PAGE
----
The Shining Example
One of the best parts about Kibler was that you knew he would be there, just on the other side of the screen. It almost seemed like he was doing the work for you, especially as he began to add fitness streams into his weekly regimen, educating in a whole new way.
But dragons and dinosaurs and deadlifts aside, Kibler would go on to explore everything that laid before him. He gave attention to some of the classes like Paladin and Priest, innovating and doing the testing for those forlorn mains. Those that followed him from Magic or the WoW TCG or any of his numerous imprints trusted him. When in doubt, Kibler wouldn’t let you down.
This list is to commemorate the most influential players in our scene– Kibler earns his place in a unique way. Through a combination of upstanding image, creative vision and sheer skill, he brought people and their worlds together. He was the bridge between Hearthstone and Magic that needed to be built. His was a voice of reason amidst whirlwinds of confusion. He is someone that we as a community can be proud of to represent the heavily stigmatized realm of Games.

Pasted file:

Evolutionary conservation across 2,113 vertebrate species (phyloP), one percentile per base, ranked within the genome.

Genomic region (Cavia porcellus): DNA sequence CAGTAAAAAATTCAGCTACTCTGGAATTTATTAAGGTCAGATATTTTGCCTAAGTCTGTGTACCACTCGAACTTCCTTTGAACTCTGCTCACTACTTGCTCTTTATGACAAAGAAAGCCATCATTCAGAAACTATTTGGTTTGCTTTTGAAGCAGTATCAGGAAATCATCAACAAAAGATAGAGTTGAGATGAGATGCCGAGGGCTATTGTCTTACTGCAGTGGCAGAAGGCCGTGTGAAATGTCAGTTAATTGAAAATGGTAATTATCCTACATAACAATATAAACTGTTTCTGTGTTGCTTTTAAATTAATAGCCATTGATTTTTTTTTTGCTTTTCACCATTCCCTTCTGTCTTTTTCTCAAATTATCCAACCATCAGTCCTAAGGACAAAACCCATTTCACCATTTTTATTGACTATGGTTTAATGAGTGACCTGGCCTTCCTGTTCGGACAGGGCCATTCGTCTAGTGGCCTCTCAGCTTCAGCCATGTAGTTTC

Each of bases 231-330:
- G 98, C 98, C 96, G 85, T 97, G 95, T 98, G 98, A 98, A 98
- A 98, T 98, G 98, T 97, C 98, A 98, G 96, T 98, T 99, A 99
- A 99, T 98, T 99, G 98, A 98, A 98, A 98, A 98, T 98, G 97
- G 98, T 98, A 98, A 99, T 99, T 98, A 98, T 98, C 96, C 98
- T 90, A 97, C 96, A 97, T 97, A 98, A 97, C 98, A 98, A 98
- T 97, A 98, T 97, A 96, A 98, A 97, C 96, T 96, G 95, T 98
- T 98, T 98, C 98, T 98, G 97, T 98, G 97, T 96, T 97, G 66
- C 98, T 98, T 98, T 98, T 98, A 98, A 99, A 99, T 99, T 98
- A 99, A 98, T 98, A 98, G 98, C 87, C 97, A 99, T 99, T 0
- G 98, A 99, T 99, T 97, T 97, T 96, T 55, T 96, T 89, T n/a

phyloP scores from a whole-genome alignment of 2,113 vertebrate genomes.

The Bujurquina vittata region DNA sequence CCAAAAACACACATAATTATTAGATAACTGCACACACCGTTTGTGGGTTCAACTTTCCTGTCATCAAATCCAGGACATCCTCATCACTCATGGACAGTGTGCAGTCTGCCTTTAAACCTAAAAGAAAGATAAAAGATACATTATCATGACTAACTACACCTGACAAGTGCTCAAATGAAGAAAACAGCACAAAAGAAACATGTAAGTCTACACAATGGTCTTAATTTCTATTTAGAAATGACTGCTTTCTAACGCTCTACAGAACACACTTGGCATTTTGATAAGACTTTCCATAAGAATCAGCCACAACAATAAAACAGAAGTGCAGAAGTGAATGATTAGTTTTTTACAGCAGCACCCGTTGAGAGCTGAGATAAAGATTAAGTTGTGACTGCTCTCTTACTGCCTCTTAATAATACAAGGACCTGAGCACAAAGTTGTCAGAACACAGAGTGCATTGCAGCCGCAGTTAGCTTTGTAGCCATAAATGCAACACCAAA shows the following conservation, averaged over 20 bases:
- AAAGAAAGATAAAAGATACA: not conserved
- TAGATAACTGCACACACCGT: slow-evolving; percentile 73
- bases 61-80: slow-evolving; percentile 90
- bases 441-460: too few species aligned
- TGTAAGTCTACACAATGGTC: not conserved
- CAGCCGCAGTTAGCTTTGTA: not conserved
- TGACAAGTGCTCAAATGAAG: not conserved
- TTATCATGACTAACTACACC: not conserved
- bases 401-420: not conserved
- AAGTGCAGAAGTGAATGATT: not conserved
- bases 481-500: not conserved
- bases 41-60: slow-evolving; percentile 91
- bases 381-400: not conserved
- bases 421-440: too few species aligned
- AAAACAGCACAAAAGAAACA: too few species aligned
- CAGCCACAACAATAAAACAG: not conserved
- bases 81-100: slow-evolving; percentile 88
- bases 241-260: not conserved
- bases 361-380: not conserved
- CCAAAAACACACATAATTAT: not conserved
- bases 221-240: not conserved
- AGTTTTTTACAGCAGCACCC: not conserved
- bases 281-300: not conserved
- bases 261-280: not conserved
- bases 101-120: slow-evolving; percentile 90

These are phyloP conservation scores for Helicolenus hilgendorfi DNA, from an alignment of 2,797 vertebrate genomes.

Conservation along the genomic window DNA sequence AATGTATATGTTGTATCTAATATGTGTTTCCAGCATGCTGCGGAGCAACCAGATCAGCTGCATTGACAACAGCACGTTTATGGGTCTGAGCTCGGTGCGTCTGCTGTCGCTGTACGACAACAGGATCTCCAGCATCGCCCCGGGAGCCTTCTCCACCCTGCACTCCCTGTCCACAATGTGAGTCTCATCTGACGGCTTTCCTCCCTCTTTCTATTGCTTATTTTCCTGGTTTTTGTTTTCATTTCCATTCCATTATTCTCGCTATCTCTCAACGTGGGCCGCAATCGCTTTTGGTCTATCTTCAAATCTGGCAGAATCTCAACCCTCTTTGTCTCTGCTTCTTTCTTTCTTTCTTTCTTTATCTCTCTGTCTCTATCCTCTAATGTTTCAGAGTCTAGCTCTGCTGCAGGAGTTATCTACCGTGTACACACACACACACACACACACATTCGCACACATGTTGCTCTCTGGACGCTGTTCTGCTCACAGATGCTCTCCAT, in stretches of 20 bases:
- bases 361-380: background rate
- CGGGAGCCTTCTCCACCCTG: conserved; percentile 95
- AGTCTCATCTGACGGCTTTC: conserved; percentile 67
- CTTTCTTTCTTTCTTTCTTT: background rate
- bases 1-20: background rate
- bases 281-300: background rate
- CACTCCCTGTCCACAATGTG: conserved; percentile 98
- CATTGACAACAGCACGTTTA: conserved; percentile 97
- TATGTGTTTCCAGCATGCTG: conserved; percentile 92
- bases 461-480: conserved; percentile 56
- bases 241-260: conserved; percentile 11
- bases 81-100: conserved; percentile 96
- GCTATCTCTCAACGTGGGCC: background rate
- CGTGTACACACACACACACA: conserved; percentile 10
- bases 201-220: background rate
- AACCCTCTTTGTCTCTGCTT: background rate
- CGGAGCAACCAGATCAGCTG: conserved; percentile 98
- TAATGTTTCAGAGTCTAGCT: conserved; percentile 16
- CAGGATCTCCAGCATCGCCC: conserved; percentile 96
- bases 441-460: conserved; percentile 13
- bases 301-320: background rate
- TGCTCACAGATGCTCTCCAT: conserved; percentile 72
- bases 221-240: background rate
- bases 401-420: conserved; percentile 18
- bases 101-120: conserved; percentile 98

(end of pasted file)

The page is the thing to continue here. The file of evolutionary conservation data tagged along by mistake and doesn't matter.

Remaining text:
“I try to set a good example where I can in pretty much all aspects of the game, from attitude and sportsmanship to just trying to represent the game well in the public eye. People have terrible misconceptions about what competitive gaming is like, and I want to be a shining example of why they’re wrong.”Brian Kibler